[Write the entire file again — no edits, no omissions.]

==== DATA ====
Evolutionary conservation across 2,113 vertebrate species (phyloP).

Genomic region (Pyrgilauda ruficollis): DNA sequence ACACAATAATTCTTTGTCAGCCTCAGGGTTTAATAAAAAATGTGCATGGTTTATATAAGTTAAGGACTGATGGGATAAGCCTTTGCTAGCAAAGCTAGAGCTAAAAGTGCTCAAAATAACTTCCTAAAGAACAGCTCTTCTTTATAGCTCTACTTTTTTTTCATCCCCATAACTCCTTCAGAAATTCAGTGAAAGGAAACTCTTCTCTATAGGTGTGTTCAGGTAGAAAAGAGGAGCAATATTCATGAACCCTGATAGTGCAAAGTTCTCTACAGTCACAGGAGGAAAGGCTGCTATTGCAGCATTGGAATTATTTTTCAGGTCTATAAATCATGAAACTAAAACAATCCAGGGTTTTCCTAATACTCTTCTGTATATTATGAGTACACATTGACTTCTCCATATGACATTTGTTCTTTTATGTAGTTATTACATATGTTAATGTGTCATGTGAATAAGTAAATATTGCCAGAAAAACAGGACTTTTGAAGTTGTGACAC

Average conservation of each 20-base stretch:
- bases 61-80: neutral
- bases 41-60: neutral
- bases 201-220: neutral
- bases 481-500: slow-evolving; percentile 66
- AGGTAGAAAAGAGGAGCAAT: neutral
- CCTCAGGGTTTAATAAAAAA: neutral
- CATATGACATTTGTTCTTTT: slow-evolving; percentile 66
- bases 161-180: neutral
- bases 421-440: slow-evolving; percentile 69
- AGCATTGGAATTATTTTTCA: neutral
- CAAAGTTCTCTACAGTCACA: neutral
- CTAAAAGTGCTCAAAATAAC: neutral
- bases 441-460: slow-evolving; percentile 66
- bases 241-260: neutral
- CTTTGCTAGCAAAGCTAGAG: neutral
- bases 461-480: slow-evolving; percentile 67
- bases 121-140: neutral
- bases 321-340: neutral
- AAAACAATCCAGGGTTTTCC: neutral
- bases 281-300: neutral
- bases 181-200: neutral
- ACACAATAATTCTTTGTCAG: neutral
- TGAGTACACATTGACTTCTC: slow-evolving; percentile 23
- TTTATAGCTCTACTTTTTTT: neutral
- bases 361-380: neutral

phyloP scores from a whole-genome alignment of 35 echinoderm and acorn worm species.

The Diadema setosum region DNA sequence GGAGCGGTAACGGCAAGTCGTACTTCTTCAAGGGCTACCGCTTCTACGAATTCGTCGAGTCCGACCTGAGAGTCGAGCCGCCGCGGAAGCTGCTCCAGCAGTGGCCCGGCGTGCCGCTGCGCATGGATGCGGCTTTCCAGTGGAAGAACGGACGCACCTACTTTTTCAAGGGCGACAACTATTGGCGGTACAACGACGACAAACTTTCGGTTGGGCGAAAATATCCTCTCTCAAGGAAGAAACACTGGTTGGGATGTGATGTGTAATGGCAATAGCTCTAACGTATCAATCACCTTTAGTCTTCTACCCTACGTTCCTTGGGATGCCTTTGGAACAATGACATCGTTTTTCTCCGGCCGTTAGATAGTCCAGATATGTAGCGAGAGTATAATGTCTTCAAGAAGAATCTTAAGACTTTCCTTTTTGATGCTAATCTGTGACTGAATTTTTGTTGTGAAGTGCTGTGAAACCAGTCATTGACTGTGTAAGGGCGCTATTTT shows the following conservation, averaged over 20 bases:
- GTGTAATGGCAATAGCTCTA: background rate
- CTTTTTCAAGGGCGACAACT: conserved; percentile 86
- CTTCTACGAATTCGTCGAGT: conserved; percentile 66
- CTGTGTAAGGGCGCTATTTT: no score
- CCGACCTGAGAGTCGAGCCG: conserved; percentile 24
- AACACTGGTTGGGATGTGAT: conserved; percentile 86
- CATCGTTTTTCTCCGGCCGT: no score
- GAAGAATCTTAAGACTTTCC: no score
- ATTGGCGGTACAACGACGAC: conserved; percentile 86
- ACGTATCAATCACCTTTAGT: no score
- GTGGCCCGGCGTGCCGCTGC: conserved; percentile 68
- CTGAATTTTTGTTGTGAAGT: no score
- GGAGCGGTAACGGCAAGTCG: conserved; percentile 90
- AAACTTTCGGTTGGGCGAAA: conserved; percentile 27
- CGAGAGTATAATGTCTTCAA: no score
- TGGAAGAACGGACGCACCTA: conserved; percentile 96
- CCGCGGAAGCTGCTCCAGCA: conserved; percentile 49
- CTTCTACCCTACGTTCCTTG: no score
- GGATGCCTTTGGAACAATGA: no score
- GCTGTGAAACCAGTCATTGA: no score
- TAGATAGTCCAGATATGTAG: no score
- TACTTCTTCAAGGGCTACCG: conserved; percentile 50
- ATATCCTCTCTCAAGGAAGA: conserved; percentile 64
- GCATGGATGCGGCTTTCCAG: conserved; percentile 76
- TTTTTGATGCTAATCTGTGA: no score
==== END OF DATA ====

Evolutionary conservation across 2,113 vertebrate species (phyloP).

Genomic region (Pyrgilauda ruficollis): DNA sequence ACACAATAATTCTTTGTCAGCCTCAGGGTTTAATAAAAAATGTGCATGGTTTATATAAGTTAAGGACTGATGGGATAAGCCTTTGCTAGCAAAGCTAGAGCTAAAAGTGCTCAAAATAACTTCCTAAAGAACAGCTCTTCTTTATAGCTCTACTTTTTTTTCATCCCCATAACTCCTTCAGAAATTCAGTGAAAGGAAACTCTTCTCTATAGGTGTGTTCAGGTAGAAAAGAGGAGCAATATTCATGAACCCTGATAGTGCAAAGTTCTCTACAGTCACAGGAGGAAAGGCTGCTATTGCAGCATTGGAATTATTTTTCAGGTCTATAAATCATGAAACTAAAACAATCCAGGGTTTTCCTAATACTCTTCTGTATATTATGAGTACACATTGACTTCTCCATATGACATTTGTTCTTTTATGTAGTTATTACATATGTTAATGTGTCATGTGAATAAGTAAATATTGCCAGAAAAACAGGACTTTTGAAGTTGTGACAC

Average conservation of each 20-base stretch:
- bases 61-80: neutral
- bases 41-60: neutral
- bases 201-220: neutral
- bases 481-500: slow-evolving; percentile 66
- AGGTAGAAAAGAGGAGCAAT: neutral
- CCTCAGGGTTTAATAAAAAA: neutral
- CATATGACATTTGTTCTTTT: slow-evolving; percentile 66
- bases 161-180: neutral
- bases 421-440: slow-evolving; percentile 69
- AGCATTGGAATTATTTTTCA: neutral
- CAAAGTTCTCTACAGTCACA: neutral
- CTAAAAGTGCTCAAAATAAC: neutral
- bases 441-460: slow-evolving; percentile 66
- bases 241-260: neutral
- CTTTGCTAGCAAAGCTAGAG: neutral
- bases 461-480: slow-evolving; percentile 67
- bases 121-140: neutral
- bases 321-340: neutral
- AAAACAATCCAGGGTTTTCC: neutral
- bases 281-300: neutral
- bases 181-200: neutral
- ACACAATAATTCTTTGTCAG: neutral
- TGAGTACACATTGACTTCTC: slow-evolving; percentile 23
- TTTATAGCTCTACTTTTTTT: neutral
- bases 361-380: neutral

phyloP scores from a whole-genome alignment of 35 echinoderm and acorn worm species.

The Diadema setosum region DNA sequence GGAGCGGTAACGGCAAGTCGTACTTCTTCAAGGGCTACCGCTTCTACGAATTCGTCGAGTCCGACCTGAGAGTCGAGCCGCCGCGGAAGCTGCTCCAGCAGTGGCCCGGCGTGCCGCTGCGCATGGATGCGGCTTTCCAGTGGAAGAACGGACGCACCTACTTTTTCAAGGGCGACAACTATTGGCGGTACAACGACGACAAACTTTCGGTTGGGCGAAAATATCCTCTCTCAAGGAAGAAACACTGGTTGGGATGTGATGTGTAATGGCAATAGCTCTAACGTATCAATCACCTTTAGTCTTCTACCCTACGTTCCTTGGGATGCCTTTGGAACAATGACATCGTTTTTCTCCGGCCGTTAGATAGTCCAGATATGTAGCGAGAGTATAATGTCTTCAAGAAGAATCTTAAGACTTTCCTTTTTGATGCTAATCTGTGACTGAATTTTTGTTGTGAAGTGCTGTGAAACCAGTCATTGACTGTGTAAGGGCGCTATTTT shows the following conservation, averaged over 20 bases:
- GTGTAATGGCAATAGCTCTA: background rate
- CTTTTTCAAGGGCGACAACT: conserved; percentile 86
- CTTCTACGAATTCGTCGAGT: conserved; percentile 66
- CTGTGTAAGGGCGCTATTTT: no score
- CCGACCTGAGAGTCGAGCCG: conserved; percentile 24
- AACACTGGTTGGGATGTGAT: conserved; percentile 86
- CATCGTTTTTCTCCGGCCGT: no score
- GAAGAATCTTAAGACTTTCC: no score
- ATTGGCGGTACAACGACGAC: conserved; percentile 86
- ACGTATCAATCACCTTTAGT: no score
- GTGGCCCGGCGTGCCGCTGC: conserved; percentile 68
- CTGAATTTTTGTTGTGAAGT: no score
- GGAGCGGTAACGGCAAGTCG: conserved; percentile 90
- AAACTTTCGGTTGGGCGAAA: conserved; percentile 27
- CGAGAGTATAATGTCTTCAA: no score
- TGGAAGAACGGACGCACCTA: conserved; percentile 96
- CCGCGGAAGCTGCTCCAGCA: conserved; percentile 49
- CTTCTACCCTACGTTCCTTG: no score
- GGATGCCTTTGGAACAATGA: no score
- GCTGTGAAACCAGTCATTGA: no score
- TAGATAGTCCAGATATGTAG: no score
- TACTTCTTCAAGGGCTACCG: conserved; percentile 50
- ATATCCTCTCTCAAGGAAGA: conserved; percentile 64
- GCATGGATGCGGCTTTCCAG: conserved; percentile 76
- TTTTTGATGCTAATCTGTGA: no score